Time Loop Fiction
The Seven Deaths of Evelyn Hardcastle by Stuart Turton
An original high-concept murder mystery described as Gosford Park meets Inception, by way of Agatha Christie’s Murder on the Orient Express. It is meant to be a celebration but it ends in tragedy. As fireworks explode overhead, Evelyn Hardcastle, the young and beautiful daughter of the house, is killed. But Evelyn will not die just once. Until Aiden – one of the guests summoned to Blackheath for the party – can solve her murder, the day will repeat itself, over and over again. Every time ending with the fateful pistol shot. Read my review of The Seven Deaths of Evelyn Hardcastle >>
The First Fifteen Lives of Harry August by Claire North
A critically acclaimed time loop novel. No matter what he does or the decisions he makes, when death comes, Harry always returns to where he began, a child with all the knowledge of a life he has already lived a dozen times before. Nothing ever changes. But now, as Harry nears the end of his eleventh life, a little girl appears at his bedside. ‘I nearly missed you, Doctor August,’ she says. ‘I need to send a message.’ This is the story of what Harry does next, what he did before, and how he tries to save a past he cannot change and a future he cannot allow. Find out more >>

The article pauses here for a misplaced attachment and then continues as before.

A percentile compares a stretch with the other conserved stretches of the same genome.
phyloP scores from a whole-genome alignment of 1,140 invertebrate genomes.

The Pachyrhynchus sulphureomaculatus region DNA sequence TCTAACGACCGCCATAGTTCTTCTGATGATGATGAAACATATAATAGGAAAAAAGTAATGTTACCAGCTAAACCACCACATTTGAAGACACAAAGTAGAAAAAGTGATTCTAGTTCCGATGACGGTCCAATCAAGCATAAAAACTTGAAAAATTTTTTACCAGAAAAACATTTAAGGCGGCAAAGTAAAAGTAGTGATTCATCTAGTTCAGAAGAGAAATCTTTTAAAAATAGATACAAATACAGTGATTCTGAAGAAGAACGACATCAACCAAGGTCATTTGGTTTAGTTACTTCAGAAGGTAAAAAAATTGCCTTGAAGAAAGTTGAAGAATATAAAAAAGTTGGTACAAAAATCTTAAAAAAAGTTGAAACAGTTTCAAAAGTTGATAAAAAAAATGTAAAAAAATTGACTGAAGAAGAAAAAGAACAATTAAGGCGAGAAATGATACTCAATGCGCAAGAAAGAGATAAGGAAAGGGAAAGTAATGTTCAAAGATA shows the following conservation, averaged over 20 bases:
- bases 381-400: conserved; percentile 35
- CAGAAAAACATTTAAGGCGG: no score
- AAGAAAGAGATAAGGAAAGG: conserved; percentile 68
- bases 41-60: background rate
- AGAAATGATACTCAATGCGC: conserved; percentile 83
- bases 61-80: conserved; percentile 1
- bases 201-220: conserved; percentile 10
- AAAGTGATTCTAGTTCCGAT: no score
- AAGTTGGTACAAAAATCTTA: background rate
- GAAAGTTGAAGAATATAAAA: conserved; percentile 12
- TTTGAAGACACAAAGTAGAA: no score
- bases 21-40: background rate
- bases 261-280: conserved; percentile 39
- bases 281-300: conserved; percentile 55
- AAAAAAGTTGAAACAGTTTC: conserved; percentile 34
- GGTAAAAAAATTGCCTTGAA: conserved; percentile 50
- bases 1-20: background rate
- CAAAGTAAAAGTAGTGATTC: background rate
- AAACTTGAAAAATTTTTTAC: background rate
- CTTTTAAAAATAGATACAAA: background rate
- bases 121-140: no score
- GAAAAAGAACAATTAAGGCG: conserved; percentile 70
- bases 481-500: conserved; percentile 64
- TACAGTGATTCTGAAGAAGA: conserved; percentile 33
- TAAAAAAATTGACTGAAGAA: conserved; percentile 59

Life After Life by Kate Atkinson
Global bestseller and TV series… What if you had the chance to live your life again and again, until you finally got it right? Would you eventually be able to save the world from its own inevitable destiny? And would you even want to? This novel follows Ursula Todd as she lives through the turbulent events of the last century again and again. With wit and compassion, the author finds warmth even in life’s bleakest moments. A profound and inventive time loop novel that celebrates the best and worst of ourselves. Find out more >>
Contemporary Parallel World & Alternate Universe Novels
The Eyre Affair by Jasper Fforde
The first title in the author’s Thursday Next Literary Detective Series which achieved an almost cult-status amongst booklovers. Why? The wit, wordplay and satire on display. Time travel is common place and it is possible to travel ‘into a book’, in this alternate world where appreciation of literature is high in the social conscience. And of course, its loveably loyal, flawed and feisty heroine named Thursday Next, a SpecOp-27 (Literary Detective Division of Special Operations) with a genetically flawed dodo as a pet. I found this one a delight. Read my The Eyre Affair review >>